Wednesday, April 25, 2012

Comments on Facebook Brawl in California Shows Just How Careful We Need to Be

Sometimes the comments are the only reason to read online news stories. And sometimes they’re just as depressing as the articles themselves.

That is definitely true of “FacebookComments Reportedly Trigger Large Female Fight,” which CBS Sacramento recently published. The covered details are disturbing enough alone, but the comments add a whole new layer of negative statements that can be made about our society.

According to the story, a catfight of ridiculous proportions broke out between more than 30 women in Del Paso Heights, California on Sunday. Some of them were armed with baseball bats and at least one stole a candle from a nearby makeshift memorial. Allegedly it all started with a few Facebook posts, which escalated into an advertised opportunity to duke it out.

Lovely, right? But readers’ responses were just as sad.

A large number of them automatically assumed the women involved were black, though there was no absolute proof of such included in the story. And some of the comments were glaringly racist, filled with race-related profanity and even calls for genocide against African Americans.

There is no excuse for that kind of response any more than there’s one for grown women to act like pointless delinquents. But there is something to be learned from both groups all the same…

For better or worse, people automatically represent everything that makes up who they are. That means that, if I behave badly, I risk painting more than just myself in a bad light. Depending on who saw or heard me and what prejudices and experiences they might have, I could easily feed into unwelcome stereotypes about Christians, conservatives, women or white people.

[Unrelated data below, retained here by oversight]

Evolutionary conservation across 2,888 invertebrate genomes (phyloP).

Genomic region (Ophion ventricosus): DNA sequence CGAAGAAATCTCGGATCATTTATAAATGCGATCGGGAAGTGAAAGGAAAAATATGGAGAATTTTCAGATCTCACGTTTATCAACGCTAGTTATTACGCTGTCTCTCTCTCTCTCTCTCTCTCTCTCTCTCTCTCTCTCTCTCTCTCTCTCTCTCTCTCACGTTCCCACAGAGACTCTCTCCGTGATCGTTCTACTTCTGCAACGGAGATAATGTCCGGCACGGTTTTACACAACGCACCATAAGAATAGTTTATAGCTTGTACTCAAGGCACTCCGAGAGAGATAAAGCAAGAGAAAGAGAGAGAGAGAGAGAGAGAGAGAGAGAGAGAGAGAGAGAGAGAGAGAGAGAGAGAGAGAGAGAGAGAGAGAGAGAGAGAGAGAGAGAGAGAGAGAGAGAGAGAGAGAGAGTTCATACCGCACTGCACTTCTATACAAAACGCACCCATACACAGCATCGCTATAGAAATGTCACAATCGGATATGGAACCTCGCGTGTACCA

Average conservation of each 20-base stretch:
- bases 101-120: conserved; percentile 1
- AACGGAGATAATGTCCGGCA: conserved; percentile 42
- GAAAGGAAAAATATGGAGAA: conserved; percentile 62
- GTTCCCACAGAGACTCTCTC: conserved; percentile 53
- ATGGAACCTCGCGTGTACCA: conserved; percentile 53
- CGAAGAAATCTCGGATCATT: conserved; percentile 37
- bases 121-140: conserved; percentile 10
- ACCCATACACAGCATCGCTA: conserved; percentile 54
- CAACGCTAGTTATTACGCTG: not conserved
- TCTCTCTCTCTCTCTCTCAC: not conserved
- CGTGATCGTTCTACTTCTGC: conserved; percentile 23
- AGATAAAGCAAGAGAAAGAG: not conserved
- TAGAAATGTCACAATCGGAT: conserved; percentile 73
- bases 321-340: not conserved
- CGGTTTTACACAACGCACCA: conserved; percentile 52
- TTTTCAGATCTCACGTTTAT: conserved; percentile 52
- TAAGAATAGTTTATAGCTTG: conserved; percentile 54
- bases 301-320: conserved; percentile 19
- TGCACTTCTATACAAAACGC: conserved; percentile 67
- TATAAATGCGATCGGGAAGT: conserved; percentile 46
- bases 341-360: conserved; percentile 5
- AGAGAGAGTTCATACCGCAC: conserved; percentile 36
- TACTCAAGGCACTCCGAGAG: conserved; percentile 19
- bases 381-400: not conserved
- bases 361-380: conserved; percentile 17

It’s unfortunate that other people might suffer from my actions, which they had no control over, but it’s an unavoidable fact of life all the same. Human nature tends to try to simplify whatever it can, and – let’s face it – it’s a lot more simplistic to treat people as categories than individuals.

And that was all just in the past month or so, giving fodder and the perception of justification to the racists posting on CBS Sacramento (who automatically make white people look bad).

 That’s sad and pathetic on multiple levels and for multiple people. But it’s something that we all need to keep in mind regardless. We don’t live in a vacuum, and it’s high time we start acting like what we say and do might possibly mean something.

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